Join us in a global competition that has been inspired by London 2012! The Botanic Garden is co-ordinating entries from the Eastern Region to this year’s competition organised as part of the Fairchild Challenge by Botanic Gardens Conservation International. Taking London 2012 as inspiration, secondary school pupils aged 11 – 19 years are being encouraged to create an Olympic wreath from native plants to celebrate the Olympic Games. Encourage your students to find out about the plant biodiversity of the UK and make a wreath to represent this.
The relationship between sports and plant life began with the Olympic Games over 2,700 years ago in ancient Greece by the crowning of the winning athletes using olive branches. The olive tree (Olea europaea) was considered sacred and symbolized peace and victory. Native to the Mediterranean Basin, the olive was important for nutrition and health, and was valued economically.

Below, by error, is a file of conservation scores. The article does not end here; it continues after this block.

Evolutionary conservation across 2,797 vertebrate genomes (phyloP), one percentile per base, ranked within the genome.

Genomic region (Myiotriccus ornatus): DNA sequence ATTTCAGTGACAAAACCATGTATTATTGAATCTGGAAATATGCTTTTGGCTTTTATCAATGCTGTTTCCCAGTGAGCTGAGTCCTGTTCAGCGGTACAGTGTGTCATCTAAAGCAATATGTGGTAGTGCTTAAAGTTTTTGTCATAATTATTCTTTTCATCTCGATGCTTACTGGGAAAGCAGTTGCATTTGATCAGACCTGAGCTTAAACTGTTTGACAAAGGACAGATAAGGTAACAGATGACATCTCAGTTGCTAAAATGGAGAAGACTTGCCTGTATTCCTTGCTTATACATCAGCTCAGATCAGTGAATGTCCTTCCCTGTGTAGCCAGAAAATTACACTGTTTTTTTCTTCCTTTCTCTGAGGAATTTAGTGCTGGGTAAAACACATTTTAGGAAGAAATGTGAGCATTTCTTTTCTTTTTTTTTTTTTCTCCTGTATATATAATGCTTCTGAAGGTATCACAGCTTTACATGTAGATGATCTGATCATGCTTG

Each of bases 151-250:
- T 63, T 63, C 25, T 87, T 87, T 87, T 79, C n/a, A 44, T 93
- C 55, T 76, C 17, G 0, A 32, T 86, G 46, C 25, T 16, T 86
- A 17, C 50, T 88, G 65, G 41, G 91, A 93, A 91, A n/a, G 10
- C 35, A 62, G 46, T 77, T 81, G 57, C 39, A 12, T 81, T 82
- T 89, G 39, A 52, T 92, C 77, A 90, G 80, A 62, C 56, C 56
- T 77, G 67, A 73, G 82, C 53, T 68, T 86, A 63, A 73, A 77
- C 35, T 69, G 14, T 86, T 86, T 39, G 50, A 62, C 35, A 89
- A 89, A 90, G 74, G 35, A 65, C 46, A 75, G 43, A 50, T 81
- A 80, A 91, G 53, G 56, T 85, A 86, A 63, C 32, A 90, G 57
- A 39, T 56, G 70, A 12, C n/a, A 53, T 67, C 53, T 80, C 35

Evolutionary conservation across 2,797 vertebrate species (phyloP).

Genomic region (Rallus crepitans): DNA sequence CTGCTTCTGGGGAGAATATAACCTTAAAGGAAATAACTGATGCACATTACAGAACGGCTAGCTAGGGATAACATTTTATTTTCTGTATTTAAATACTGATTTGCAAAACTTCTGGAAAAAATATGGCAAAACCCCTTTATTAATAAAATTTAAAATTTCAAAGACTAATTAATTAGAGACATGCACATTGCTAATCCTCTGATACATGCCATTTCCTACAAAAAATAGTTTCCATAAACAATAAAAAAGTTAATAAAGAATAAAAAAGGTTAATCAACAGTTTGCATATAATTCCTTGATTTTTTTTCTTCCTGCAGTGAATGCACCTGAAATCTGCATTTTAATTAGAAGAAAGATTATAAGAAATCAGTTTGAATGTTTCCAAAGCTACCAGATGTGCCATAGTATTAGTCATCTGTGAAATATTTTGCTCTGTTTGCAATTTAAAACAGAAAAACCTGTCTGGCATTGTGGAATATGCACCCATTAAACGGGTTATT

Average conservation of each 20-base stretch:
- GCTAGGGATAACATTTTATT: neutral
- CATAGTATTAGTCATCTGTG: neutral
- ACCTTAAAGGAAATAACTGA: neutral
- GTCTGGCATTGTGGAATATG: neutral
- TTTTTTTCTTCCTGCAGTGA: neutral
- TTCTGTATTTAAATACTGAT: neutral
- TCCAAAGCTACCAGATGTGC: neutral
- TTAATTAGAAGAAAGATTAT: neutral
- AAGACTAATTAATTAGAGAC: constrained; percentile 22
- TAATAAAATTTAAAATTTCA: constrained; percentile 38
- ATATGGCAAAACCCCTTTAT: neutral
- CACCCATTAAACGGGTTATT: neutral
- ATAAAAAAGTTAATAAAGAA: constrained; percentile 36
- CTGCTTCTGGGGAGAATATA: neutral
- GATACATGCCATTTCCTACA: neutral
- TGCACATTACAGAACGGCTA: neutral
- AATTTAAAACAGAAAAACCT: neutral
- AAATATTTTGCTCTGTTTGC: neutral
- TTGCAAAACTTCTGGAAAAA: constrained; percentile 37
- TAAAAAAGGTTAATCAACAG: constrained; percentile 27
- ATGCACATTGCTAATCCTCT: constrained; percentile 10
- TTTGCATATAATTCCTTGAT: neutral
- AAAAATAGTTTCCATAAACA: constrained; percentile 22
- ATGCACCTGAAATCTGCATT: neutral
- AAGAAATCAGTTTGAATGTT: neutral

For the competition, students are asked to research plants that represent their country’s biodiversity and select at least three that could be woven together to produce a stunning wreath - leaves, flowers, stems, even roots could be used! At least one plant selected must have a conservation message.
Entries need also to comprise a 500-word rationale for the plant selection, including one sentence about the plant that has a conservation message and should be accompanied by a list of plants used (including the Latin names of the plants). Most importantly, include a colour photograph of the student wearing or holding the wreath! The winning photographs will be displayed at London 2012.
For full guidelines on the competition, please follow the BGCI Plant Champions link to the left. You can also download a flyer about the competition from the link left.
Please submit your entries by email to email@example.com or by post to:
c/o Cambridge University Botanic Garden
All entries must arrive by Thursday 5 April 2012.
The Cambridge University Botanic Garden judging panel will forward on the top five entries to Botanic Gardens Conservation International for the final round of global judging, and the winnters will be announced in May 2012.